horn vs trump what difference

what is difference between horn and trump

English

Etymology

From Middle English horn, horne, from Old English horn, from Proto-West Germanic *horn, from Proto-Germanic *hurną. Compare West Frisian hoarn, Dutch hoorn, Low German Hoorn, horn, German Horn, Danish and Swedish horn, Gothic ???????????????????? (haurn).

Ultimately from Proto-Indo-European *ḱr̥h₂-nó-m, from *ḱerh₂- (head, horn). Compare Breton kern (horn), Latin cornū, Ancient Greek κέρας (kéras), Proto-Slavic *sьrna, Old Church Slavonic сьрна (sĭrna, roedeer), Hittite [script needed] (surna, horn), Persian سور(sur), Sanskrit शृङ्ग (śṛṅga, horn).

Pronunciation

  • (Received Pronunciation) enPR: hôn, IPA(key): /hɔːn/
  • (US) enPR: hôrn, IPA(key): /hɔɹn/
  • (Dublin English, without the horsehoarse merger) IPA(key): /ˈhɒːɹn/
  • (Dublin English) IPA(key): /ˈhoːrn/, /ˈhoːɻn/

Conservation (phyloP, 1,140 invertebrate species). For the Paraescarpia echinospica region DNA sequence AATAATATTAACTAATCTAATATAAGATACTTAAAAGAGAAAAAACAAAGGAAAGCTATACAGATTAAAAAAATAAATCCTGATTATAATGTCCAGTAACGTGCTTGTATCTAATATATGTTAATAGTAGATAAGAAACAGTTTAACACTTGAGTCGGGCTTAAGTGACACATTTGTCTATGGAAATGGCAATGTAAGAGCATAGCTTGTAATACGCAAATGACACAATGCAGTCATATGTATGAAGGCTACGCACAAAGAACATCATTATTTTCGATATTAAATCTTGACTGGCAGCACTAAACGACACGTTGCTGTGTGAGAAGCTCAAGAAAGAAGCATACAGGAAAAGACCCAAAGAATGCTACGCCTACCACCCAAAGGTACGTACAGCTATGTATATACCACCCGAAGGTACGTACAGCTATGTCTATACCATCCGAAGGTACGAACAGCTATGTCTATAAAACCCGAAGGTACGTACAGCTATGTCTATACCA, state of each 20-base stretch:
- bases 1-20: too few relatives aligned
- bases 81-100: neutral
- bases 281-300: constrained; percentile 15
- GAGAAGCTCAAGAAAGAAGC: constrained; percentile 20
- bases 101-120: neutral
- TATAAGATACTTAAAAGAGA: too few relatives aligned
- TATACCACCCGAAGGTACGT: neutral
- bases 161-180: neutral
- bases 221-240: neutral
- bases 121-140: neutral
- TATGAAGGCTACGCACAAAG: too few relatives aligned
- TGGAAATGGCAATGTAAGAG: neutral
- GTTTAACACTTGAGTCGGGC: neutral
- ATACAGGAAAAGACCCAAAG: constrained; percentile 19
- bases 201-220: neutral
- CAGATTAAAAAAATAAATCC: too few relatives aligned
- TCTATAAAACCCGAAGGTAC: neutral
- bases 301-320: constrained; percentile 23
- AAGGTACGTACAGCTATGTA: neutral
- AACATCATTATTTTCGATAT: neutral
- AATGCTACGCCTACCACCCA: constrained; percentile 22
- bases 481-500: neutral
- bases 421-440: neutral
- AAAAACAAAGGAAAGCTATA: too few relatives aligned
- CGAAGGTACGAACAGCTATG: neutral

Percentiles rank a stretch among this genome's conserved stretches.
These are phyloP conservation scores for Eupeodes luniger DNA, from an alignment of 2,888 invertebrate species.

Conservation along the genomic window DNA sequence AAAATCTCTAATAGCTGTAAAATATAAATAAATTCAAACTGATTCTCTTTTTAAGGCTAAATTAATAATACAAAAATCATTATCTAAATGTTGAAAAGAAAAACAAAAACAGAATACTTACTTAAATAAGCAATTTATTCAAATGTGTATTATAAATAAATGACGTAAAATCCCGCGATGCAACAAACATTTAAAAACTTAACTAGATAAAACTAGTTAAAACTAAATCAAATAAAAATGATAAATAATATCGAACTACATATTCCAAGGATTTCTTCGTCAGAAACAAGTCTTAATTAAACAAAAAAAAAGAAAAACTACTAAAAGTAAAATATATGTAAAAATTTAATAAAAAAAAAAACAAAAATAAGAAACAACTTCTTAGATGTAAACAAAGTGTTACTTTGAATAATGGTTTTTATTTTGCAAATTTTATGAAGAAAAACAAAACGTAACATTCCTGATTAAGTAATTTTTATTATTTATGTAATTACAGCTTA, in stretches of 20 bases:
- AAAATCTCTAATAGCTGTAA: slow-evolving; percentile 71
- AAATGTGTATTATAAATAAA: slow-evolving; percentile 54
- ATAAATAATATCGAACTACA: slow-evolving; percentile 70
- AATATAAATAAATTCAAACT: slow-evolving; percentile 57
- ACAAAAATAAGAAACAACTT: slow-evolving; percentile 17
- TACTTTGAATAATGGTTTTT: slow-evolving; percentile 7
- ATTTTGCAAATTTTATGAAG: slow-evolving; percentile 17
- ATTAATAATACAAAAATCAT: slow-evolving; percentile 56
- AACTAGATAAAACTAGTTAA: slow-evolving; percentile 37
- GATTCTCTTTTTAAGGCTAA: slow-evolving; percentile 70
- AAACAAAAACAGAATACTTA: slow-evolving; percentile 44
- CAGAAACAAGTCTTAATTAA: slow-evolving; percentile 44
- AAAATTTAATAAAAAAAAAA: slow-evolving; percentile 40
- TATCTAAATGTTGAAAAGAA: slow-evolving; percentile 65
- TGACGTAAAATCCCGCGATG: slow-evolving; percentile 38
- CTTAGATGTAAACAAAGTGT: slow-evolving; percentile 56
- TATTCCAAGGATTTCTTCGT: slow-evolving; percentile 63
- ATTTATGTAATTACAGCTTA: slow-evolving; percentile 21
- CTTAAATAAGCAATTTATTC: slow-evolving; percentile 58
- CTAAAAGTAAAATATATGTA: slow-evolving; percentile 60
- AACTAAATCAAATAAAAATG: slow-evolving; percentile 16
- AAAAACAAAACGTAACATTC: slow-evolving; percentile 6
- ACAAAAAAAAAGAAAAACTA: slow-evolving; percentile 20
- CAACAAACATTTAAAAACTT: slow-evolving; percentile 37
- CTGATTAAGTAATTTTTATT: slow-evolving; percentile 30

• Rhymes: -ɔː(r)n

Noun

horn (countable and uncountable, plural horns)

  1. (countable) A hard growth of keratin that protrudes from the top of the head of certain animals, usually paired.
  2. Any similar real or imaginary growth or projection such as the elongated tusk of a narwhal, the eyestalk of a snail, the pointed growth on the nose of a rhinoceros, or the hornlike projection on the head of a demon or similar.
    • 1902, John Buchan, The Outgoing of the Tide
      But nowhere are there queerer waters than in our own parish of Caulds, at the place called the Sker Bay, where between two horns of land a shallow estuary receives the stream of the Sker.